Cognitive Load Theory

Cognitive Load Theory

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Personally, I experienced a “cognitive overload” when I initially read the definition of the Cognitive Load Theory as defined by Specter et al. (2014, p. 57); it reads as followed: “Cognitive Load Theory (CLT) proposes a model of human cognitive architecture (Sweller, 2010; Sweller, Van Merriënboer, & Paas, 1998) that helps explain and predict the allocation of working memory resources and the interaction between working memory and long-term memory to deal with (a) intrinsic cognitive load (caused by the intrinsic complexity of information), (b) extraneous cognitive load (caused by ineffective presentation of information), and (c) germane cognitive load (effective processing resulting in deeper learning)”.

I took the liberty to simplify the definition to read: “The ability of the human brain to process working and long-term memory based on the (a) complexity of the information presented, (b) lack of a well-prepared presentation, and (c) lack of processing information by the receiver to learn”. According to the Cognitive Load Theory, there is a breakdown in communication between the sender and the receiver (whether audible or visual) due to noise. The lack of comprehension on the part of the receiver occurs when this noise shows itself in the form of intrinsic, extraneous and germane cognitive loads.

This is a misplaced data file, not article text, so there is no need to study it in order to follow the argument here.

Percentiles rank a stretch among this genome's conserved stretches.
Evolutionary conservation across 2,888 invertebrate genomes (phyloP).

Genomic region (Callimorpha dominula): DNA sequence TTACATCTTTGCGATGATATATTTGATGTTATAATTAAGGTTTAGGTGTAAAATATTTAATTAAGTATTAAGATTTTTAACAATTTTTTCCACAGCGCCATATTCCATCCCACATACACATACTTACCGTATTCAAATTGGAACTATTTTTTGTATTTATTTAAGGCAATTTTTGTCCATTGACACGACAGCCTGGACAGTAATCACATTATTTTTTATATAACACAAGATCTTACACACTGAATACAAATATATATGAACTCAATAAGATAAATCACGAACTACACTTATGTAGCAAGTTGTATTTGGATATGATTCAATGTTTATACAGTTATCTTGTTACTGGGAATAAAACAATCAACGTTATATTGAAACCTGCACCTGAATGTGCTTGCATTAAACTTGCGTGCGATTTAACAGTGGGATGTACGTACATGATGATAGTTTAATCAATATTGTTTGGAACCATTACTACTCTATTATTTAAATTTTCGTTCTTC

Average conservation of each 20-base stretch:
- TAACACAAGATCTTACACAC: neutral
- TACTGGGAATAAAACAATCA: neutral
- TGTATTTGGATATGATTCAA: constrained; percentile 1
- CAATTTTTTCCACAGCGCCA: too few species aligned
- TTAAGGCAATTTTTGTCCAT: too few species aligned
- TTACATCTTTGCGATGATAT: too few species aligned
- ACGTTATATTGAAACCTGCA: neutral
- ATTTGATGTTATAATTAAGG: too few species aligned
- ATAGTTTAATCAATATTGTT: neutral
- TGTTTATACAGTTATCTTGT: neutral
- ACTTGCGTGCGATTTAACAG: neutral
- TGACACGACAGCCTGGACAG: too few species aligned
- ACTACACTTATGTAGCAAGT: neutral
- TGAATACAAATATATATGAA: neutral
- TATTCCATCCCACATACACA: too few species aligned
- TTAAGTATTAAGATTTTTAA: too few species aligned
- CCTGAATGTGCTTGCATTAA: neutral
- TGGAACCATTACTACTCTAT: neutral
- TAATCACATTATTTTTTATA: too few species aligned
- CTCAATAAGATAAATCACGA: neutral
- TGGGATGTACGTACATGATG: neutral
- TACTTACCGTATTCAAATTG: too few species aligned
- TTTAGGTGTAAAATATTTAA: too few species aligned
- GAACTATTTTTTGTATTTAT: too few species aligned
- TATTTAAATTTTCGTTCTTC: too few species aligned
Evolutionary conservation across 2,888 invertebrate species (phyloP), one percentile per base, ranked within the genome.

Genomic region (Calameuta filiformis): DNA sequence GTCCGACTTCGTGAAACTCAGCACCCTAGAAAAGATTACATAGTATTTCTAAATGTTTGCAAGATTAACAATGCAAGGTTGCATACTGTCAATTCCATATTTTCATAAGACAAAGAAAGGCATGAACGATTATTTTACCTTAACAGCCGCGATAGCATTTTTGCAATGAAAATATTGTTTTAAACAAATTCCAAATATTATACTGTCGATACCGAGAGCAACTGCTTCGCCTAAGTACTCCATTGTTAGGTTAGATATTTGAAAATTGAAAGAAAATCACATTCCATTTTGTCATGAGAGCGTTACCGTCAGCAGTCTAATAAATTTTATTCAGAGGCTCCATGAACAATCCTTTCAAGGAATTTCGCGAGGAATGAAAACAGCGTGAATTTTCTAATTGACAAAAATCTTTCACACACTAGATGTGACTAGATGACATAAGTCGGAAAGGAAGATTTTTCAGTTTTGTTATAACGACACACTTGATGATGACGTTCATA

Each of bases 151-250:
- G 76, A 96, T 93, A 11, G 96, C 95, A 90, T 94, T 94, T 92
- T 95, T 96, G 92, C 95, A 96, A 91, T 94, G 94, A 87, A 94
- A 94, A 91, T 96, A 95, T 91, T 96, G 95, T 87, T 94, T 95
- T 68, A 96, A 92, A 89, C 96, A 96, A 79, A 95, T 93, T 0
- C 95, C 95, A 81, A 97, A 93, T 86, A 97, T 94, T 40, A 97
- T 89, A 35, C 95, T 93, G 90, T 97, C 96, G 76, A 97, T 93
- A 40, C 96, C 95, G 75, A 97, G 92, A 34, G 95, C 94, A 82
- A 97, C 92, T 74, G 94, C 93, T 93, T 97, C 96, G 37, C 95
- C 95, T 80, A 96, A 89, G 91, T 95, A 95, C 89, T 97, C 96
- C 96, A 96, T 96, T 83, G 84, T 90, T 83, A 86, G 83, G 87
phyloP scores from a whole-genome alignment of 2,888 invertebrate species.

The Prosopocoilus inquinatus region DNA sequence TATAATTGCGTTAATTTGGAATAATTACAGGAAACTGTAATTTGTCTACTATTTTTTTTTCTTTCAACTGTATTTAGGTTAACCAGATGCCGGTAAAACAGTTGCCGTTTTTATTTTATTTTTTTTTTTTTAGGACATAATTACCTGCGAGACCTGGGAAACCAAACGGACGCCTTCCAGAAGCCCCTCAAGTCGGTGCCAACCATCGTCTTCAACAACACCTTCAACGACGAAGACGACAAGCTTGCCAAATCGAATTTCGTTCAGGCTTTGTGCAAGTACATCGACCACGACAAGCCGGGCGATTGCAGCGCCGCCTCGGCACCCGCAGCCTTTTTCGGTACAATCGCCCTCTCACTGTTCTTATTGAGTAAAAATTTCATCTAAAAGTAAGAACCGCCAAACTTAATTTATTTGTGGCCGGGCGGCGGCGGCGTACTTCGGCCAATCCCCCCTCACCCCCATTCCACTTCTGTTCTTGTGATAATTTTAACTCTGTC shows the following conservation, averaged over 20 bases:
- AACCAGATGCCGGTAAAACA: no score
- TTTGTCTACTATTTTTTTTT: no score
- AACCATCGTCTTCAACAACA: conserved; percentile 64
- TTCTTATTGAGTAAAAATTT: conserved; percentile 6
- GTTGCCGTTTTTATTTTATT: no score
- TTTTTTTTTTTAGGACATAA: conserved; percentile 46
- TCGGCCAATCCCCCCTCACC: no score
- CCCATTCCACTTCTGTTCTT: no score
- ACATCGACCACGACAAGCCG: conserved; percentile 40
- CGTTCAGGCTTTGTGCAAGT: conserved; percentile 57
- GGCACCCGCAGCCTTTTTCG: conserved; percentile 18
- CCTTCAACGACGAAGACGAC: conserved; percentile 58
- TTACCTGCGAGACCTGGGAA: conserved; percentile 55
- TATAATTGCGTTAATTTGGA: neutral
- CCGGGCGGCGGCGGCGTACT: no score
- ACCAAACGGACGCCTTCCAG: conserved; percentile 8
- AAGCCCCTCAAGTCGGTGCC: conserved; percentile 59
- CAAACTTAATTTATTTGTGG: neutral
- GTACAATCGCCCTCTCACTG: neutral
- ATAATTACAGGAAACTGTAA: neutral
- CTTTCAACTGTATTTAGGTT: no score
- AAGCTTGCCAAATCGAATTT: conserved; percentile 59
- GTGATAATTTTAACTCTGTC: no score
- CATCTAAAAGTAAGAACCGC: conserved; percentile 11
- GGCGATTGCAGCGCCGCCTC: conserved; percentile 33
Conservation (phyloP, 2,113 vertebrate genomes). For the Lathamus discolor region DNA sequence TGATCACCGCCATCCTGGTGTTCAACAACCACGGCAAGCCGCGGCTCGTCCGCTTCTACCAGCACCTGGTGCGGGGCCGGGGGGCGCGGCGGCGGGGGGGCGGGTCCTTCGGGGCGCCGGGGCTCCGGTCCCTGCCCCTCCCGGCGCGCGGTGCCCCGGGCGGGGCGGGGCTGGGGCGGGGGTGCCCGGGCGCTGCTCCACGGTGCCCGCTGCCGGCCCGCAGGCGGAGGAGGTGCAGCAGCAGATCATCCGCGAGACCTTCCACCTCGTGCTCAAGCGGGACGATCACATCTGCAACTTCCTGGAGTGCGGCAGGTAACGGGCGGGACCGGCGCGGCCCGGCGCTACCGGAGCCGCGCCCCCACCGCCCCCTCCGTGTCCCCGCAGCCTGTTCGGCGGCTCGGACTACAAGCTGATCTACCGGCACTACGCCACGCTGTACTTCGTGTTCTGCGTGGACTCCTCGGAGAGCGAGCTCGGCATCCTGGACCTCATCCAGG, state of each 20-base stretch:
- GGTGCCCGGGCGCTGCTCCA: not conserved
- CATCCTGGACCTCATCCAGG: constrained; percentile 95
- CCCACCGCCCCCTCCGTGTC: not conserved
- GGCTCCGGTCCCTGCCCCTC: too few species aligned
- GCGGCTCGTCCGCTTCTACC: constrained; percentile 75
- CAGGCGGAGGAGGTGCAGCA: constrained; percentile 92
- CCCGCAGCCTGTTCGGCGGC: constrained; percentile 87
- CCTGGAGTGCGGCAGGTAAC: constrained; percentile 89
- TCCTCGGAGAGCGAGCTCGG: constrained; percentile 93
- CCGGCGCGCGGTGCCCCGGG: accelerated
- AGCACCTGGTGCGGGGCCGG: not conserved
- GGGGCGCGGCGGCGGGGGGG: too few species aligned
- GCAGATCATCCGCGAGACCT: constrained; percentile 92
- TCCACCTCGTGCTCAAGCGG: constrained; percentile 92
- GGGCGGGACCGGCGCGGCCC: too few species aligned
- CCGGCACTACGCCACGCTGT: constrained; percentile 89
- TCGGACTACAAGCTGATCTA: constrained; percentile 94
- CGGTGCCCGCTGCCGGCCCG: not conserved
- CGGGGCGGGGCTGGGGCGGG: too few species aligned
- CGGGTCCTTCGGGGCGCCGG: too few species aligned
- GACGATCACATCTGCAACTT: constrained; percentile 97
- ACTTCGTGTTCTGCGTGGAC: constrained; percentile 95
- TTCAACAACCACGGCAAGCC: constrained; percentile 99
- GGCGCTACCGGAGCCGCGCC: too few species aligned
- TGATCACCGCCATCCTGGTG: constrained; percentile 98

I have observed intrinsic loading with students in the classroom who are not comprehending the information being presented, this is usually exhibited by what I call the “nonverbal blank stare” or the “deer in the headlights look”. The comprehension of these students’ can usually be refuted by using various questioning techniques on the material being presented to confirm if the students are understanding the material being presented.


Spector, M., Merrill M., Elen J., & Bishop M. (2014). Handbook of research on educational communications and technology. (4th ed.) New York, NY. Springer.

Sweller, J. (2010). Element interactivity and intrinsic, extraneous and germane cognitive load. Educational Psychology Review, 22 , 123–138.

Sweller, J., van Merriënboer, J. J. G., & Paas, F. (1998). Cognitive architecture and instructional design. Educational Psychology Review, 10 , 251–295.


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Cognitive Load Theory


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